Knee1: What is the most common injury that you treat?
Dr. Micheli: The most common injury we deal this in this age group still involves the patella femoral joint and disorders of the patella femoral joint. However, close second is a growing number of anterior cruciate ligament injuries in this age group.
Knee1: What procedures do you most commonly use for knee injuries?
Dr. Micheli: The procedures that we most commonly use for knee injuries are child-specific repairs of the anterior cruciate ligament which avoids the growth plates in the child and is a technique we have developed here at this hospital. In addition, we use early intervention and fixation treatments for conditions such as osteochondritis dissecans.
Knee1: Can you share an example of a particularly satisfying case?
Dr. Micheli: A particularly satisfying case would include the case of an 8 year old gymnast who had sustained an injury to her anterior cruciate ligament. She had received advice from other centers that she was through with any sports and she would have to wait until she was fully grown before a repair of her anterior cruciate ligament could be done. Following our successful repair of her anterior cruciate ligament, which is a technique that avoids the growth plates and allows for ongoing and uninterrupted growth, she was able to resume full gymnastics competitions and training.
Knee1: What are some of the common causes for knee injuries?
Dr. Micheli: The common causes for knee injuries still leading the list is acute traumatic injury, such as injuries to the anterior cruciate ligament. However, we are seeing increasing overuse injuries in this population. Certainly osteochondritis dissecans is an overuse injury which seems to be increasing in numbers.
Knee1: How has your training in Sports Medicine helped you treat knee injuries?
Dr. Micheli: Our training in Sports Medicine helps us treat injuries in so far as the whole goal of sports medicine is early but safe return to sports participation with complete rehabilitation. We have taught our colleagues and ourselves that it’s not enough to simply diagnose and treat the injury be also the very careful and focused rehabilitation in order to return to a level of fitness and training that will allow safe participation is an equally important part of the whole training of the athlete.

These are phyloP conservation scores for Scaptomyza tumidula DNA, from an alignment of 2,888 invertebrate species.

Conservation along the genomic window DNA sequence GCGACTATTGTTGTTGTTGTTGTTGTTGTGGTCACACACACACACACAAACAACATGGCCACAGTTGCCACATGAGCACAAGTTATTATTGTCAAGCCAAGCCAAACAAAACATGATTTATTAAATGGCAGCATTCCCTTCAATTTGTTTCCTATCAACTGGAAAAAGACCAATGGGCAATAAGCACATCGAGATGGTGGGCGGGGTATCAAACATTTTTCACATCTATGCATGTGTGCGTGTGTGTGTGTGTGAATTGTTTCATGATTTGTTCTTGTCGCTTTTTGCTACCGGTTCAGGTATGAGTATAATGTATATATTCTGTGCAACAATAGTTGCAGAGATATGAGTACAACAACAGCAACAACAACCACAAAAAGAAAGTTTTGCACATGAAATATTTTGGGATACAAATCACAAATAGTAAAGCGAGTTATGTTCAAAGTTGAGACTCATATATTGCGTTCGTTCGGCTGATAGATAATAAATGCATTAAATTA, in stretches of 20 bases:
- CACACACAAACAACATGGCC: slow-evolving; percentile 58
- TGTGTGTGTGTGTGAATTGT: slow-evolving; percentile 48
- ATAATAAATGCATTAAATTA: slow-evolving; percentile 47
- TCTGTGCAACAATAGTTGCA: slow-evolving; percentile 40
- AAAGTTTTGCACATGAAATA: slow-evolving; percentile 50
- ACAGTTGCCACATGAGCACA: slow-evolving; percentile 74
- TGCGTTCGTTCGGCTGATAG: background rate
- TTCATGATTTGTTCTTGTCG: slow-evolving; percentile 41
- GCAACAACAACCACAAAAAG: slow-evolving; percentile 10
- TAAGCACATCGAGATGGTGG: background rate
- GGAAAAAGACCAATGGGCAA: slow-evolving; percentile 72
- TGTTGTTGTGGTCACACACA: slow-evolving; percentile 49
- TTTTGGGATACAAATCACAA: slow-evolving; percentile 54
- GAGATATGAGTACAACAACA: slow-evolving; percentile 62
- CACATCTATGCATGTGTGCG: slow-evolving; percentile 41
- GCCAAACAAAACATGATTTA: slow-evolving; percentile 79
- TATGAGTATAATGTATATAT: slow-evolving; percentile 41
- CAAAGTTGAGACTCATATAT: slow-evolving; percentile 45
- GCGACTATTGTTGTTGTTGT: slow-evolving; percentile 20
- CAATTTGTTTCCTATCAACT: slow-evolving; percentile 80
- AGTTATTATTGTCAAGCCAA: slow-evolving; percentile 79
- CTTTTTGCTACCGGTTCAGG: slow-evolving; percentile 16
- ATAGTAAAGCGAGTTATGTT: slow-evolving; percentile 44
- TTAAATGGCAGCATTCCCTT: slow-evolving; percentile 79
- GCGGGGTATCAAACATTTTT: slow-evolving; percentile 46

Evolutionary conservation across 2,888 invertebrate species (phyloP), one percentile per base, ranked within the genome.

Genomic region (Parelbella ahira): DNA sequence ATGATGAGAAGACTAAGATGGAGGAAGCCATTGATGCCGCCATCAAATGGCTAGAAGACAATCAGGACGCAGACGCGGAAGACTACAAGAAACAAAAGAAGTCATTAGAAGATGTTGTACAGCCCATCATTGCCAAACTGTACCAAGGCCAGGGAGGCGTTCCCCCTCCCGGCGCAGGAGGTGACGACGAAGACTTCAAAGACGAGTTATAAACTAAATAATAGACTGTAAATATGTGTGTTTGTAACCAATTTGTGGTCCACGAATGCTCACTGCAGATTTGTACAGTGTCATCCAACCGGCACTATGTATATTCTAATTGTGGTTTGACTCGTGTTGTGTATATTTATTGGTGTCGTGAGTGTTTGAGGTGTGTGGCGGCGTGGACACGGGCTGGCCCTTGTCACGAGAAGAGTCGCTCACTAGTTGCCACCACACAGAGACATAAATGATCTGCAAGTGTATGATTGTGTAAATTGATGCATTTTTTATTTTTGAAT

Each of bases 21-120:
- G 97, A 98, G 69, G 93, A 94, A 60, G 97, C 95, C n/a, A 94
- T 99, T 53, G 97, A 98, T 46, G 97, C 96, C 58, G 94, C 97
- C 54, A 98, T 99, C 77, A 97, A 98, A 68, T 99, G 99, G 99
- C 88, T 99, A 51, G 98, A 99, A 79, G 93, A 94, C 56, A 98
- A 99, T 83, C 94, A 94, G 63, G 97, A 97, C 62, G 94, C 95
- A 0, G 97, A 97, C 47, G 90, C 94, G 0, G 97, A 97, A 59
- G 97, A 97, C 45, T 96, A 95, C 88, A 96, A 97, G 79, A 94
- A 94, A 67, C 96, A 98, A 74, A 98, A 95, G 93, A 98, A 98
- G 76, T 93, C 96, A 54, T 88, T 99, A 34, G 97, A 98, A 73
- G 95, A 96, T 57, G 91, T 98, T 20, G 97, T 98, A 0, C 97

Knee1: Typically, how long is recovery after knee surgery?
Dr. Micheli: Recovery from knee surgery varies very much on the condition treated. If it were a meniscal repair or osteochondritis drilling and treatment it takes 3 months to recover from this condition or to play sports. For anterior cruciate injuries it takes at least 6 months.
Knee1: What other advice do you have for patients with knee problems?
Dr. Micheli: In this age group if your pain is increasing over a period of three weeks or more or if there is any evidence of swelling of the knee then immediate assessment and evaluation is strongly recommended.
Knee1: What advice can you offer about how patients can maintain good knee health?
Dr. Micheli: Advice to maintain good knee health is a systematic and daily exercise program that strengthens not only the quadriceps but only the hamstrings of the knee and builds up the endurance of the lower extremities in preparation for sports.